Louise and AnnabelleIf you have been to the zoo recently and gone to the mandrill exhibit, you have probably seen our little bundle of joy hopping around the exhibit next to mom.  Annabelle is now 5 months old! She is the first offspring of Louise (mom) and Ushindi (dad).  Annabelle’s birth here at the Houston Zoo was a very important birth for not only our zoo, but for every zoo in the United States with mandrills. And, she is the very first mandrill ever born at the Houston Zoo!

When Annabelle was first born she did not have the typical mandrill coloration, but she is just starting to get her color. She now looks like a miniature adult. Annabelle is very curious, playing with browse, playing with her mom’s enrichment items, and walking further and further away from mom exploring her home. While inside, she is a very vocal little girl! She lets her keepers and her mom know exactly what she wants. It is not uncommon to hear her screaming at mom for not paying enough attention to her. And, she has just started to do the “crow” vocalization that is typical of this species.

 

Mandrills are considered vulnerable in the wild according to the IUCN Red List. Mandrills in the wild are hunted for bush meat and affected by the mining of tantalum, used for cell phones and computers. You can help save mandrills in the wild by recycling your old electronics at the zoo by joining our Action for Apes Challenge.

What is the best time to see Annabelle and her family? She and her family are out every day that the weather is good, and in spring, that is most of the time. If you haven’t seen Annabelle yet, next time you stop by the zoo, be sure to stop by mandrills and say hi to our sweet little girl, Annabelle.

Mandrill Baby Dec 2014-0038-4599

Fish of the Week – Post #7

By now you have heard us talk about sustainable seafood and why it is important to be mindful when choosing which seafood to eat and which options are best to avoid. Embracing the use of sustainable seafood is one of the best ways we can all contribute to our oceans’ health, and we have three easy ways you can be fish-friendly.

  1. Download the Monterey Bay Aquarium Seafood Watch app on your smart phone – available at the Apple Store and Google Play.
  2. Be mindful and make smart choices about what seafood you eat and where you buy it. Several local grocery stores provide sustainable seafood options – H-E-B, Fiesta, Kroger and Whole Foods, just to name a few.
  3. If you are out enjoying a meal at your favorite restaurant, you can ask them if the seafood they serve is sustainable.

This can make a huge impact on our oceans and the animals living there! fish blog


The final recipe in our Fish of the Week series is Seafood Cioppino.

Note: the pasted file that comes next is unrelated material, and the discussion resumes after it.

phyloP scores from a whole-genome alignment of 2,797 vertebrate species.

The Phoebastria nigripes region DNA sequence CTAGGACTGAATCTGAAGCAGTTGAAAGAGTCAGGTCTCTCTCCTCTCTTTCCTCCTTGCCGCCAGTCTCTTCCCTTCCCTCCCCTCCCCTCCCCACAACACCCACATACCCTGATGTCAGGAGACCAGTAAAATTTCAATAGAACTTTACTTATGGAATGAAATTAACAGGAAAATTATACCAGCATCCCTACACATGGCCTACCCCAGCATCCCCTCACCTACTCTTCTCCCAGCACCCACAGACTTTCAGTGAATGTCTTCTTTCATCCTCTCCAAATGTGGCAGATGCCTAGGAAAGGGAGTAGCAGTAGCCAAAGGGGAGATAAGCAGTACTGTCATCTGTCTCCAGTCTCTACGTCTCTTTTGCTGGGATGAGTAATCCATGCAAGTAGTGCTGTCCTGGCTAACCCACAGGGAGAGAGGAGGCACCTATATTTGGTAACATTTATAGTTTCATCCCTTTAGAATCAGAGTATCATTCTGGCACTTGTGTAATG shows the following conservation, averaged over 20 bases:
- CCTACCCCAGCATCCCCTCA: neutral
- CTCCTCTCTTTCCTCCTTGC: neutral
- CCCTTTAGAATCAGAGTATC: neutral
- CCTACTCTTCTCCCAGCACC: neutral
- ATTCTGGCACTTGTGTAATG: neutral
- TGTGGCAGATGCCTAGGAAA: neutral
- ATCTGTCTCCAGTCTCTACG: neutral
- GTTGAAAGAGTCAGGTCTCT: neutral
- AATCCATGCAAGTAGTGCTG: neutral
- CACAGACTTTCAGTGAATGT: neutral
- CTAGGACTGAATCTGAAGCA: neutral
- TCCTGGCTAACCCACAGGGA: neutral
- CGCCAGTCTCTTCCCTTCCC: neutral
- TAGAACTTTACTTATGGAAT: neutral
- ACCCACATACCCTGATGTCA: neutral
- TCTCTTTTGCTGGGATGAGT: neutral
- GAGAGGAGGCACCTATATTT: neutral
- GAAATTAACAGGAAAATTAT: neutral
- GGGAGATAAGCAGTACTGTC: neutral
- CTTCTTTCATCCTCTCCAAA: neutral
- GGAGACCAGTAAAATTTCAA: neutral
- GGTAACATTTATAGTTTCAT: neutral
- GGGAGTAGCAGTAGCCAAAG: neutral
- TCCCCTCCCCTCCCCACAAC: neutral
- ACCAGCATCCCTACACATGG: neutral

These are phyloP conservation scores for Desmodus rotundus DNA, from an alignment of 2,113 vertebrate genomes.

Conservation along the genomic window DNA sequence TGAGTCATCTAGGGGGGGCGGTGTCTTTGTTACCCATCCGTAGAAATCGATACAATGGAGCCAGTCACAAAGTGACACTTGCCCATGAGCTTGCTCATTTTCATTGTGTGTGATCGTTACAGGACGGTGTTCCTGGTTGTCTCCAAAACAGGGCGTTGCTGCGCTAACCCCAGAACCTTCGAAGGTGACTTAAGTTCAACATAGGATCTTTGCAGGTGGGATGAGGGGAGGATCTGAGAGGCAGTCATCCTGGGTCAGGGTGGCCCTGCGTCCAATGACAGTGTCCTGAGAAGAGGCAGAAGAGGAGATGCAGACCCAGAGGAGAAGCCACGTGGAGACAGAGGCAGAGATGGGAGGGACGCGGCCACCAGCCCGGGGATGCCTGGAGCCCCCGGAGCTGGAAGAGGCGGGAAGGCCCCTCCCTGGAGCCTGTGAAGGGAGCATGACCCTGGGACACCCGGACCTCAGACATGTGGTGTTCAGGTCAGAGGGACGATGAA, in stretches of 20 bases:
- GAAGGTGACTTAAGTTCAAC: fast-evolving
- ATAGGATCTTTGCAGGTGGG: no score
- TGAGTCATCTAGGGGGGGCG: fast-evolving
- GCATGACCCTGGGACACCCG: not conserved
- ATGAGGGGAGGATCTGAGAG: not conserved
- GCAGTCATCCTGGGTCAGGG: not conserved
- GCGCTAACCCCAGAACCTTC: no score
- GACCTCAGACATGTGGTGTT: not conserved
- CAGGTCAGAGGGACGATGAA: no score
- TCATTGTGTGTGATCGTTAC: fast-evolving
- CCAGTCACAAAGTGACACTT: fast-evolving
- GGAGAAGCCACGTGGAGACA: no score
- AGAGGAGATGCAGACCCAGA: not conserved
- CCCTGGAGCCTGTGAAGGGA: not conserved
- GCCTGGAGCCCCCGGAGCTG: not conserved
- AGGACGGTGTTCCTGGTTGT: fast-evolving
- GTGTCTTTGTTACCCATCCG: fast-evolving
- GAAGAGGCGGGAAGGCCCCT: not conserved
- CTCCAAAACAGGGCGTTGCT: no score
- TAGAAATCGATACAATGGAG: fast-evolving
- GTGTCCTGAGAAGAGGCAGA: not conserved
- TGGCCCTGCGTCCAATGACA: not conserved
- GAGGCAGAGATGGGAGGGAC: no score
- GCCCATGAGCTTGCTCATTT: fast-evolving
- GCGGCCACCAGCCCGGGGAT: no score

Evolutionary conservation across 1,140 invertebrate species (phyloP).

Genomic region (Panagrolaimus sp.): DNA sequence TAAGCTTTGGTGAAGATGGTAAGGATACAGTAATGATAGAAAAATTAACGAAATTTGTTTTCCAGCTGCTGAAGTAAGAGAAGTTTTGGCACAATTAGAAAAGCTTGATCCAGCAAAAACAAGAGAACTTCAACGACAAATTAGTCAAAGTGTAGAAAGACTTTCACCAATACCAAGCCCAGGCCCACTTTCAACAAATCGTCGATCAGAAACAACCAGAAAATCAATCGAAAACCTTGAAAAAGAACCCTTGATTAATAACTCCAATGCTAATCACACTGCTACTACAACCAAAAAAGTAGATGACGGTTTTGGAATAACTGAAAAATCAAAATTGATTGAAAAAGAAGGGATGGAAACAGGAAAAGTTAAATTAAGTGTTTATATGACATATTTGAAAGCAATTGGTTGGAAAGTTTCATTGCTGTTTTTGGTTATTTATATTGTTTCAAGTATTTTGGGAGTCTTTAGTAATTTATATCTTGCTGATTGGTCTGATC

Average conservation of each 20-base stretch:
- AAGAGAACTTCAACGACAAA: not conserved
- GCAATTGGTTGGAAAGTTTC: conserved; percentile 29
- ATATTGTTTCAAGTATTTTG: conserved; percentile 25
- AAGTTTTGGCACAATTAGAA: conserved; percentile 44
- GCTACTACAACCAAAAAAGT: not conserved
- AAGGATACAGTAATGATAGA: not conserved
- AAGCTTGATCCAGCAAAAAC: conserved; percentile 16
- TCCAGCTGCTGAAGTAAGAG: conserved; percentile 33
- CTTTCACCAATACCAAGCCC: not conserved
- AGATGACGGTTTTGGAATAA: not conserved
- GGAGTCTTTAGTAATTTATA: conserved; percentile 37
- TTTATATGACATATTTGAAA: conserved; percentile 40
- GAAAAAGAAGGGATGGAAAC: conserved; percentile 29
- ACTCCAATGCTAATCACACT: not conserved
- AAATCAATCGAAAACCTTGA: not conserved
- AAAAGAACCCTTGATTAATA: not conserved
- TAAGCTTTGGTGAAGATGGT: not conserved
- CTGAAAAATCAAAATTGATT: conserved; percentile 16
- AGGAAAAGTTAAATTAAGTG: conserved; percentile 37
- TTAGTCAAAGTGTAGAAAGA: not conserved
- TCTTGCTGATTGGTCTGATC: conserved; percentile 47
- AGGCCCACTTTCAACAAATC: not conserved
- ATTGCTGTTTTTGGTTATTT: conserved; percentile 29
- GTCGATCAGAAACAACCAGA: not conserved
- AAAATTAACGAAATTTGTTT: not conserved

cioppino

A classic Italian dish: a great seafood stew with slices of French bread perfect for a date night with that special someone.

Ingredients:

3 tbls Olive Oil
2 tsp Garlic, Minced
6 oz Chorizo Sausage, Raw
1 cup Leeks, Diced
1 cup Onions, Diced
½ cup Fennel, Diced
2 tbls Tomato Paste
2 cups Chicken Stock, Store Bought
2 cans Diced Canned Tomato
1 cup White Wine
1 tsp Fish Sauce
16 ea Mussels, Cleaned
8 oz Red Drum
1 lb Large Shrimp (Peeled and Deveined)
1 ea French Bread Loaf

Preparing the Stew:

Clean mussels and pull beards

Cut Red Drum into 1-inch cubes

In a deep pan, brown chorizo and remove from pan. Remove half the grease.

Add leek, onions, garlic and fennel to pot. Cook until tender or for 2 minutes.

Add tomato paste and cook until darkens to a deep brown, careful not to burn the paste.

Add white wine and reduce heat by half.

Add chicken stock and fish sauce. Bring to a boil and reduce heat to simmer

Next, place cooked sausage and seafood into pot. Cook until mussels open.

Add parsley.

Serve into soup bowls and enjoy with a couple slices of French bread.

Servings: 4
Degree of Difficulty: Moderately difficult


We hope you have enjoyed our featured meals and learned how you can help protect our oceans and the animals who call it home. Thanks for doing your part to save wildlife. And remember, every time you visit the Houston Zoo, you help save animals in the wild!

Guest Blogger Carolyn Jess is Back to Talk About Ocelots

Carolyn-Jess-2014-ResizeWe have invited Carolyn Jess back to help us out as guest blogger in 2015 with a focus on native wildlife. Jess is a 13 year old student who has agreed to be our special guest blogger about wildlife conservation. Carolyn was awarded the Alban Heiser Conservation Award in 2014, presented to her by Jack Hanna. If you would like to contact Carolyn or have comments, you may send them to conservation@houstonzoo.org.

 


If you have read my other blogs, you can see that ocelots mean a lot to me.  They are beautiful yet elusive and are quickly disappearing from their natural scrub land habitat in south Texas.  Habitat loss and highways are making this mysterious animal almost nonexistent.  Last year, two ocelots were hit by cars on highway 100.  The concrete barrier between the roads caused the ocelots to get trapped and confused.  The loss of these ocelots is devastating because it  diminishes the breeding population and shrinks the genetic diversity. But, I have some exciting news!  The Texas Department of Transportation is planning to install FOUR highway wildlife crossings for ocelots this summer.  These crossings are built to go under the roads so the ocelots can travel safely without crossing the busy streets.  The barriers work by having fencing up to block the animals from crossing the highways and funnels the animal down to the tunnel under the road.  This was done in Florida to help their panther population and has been successful.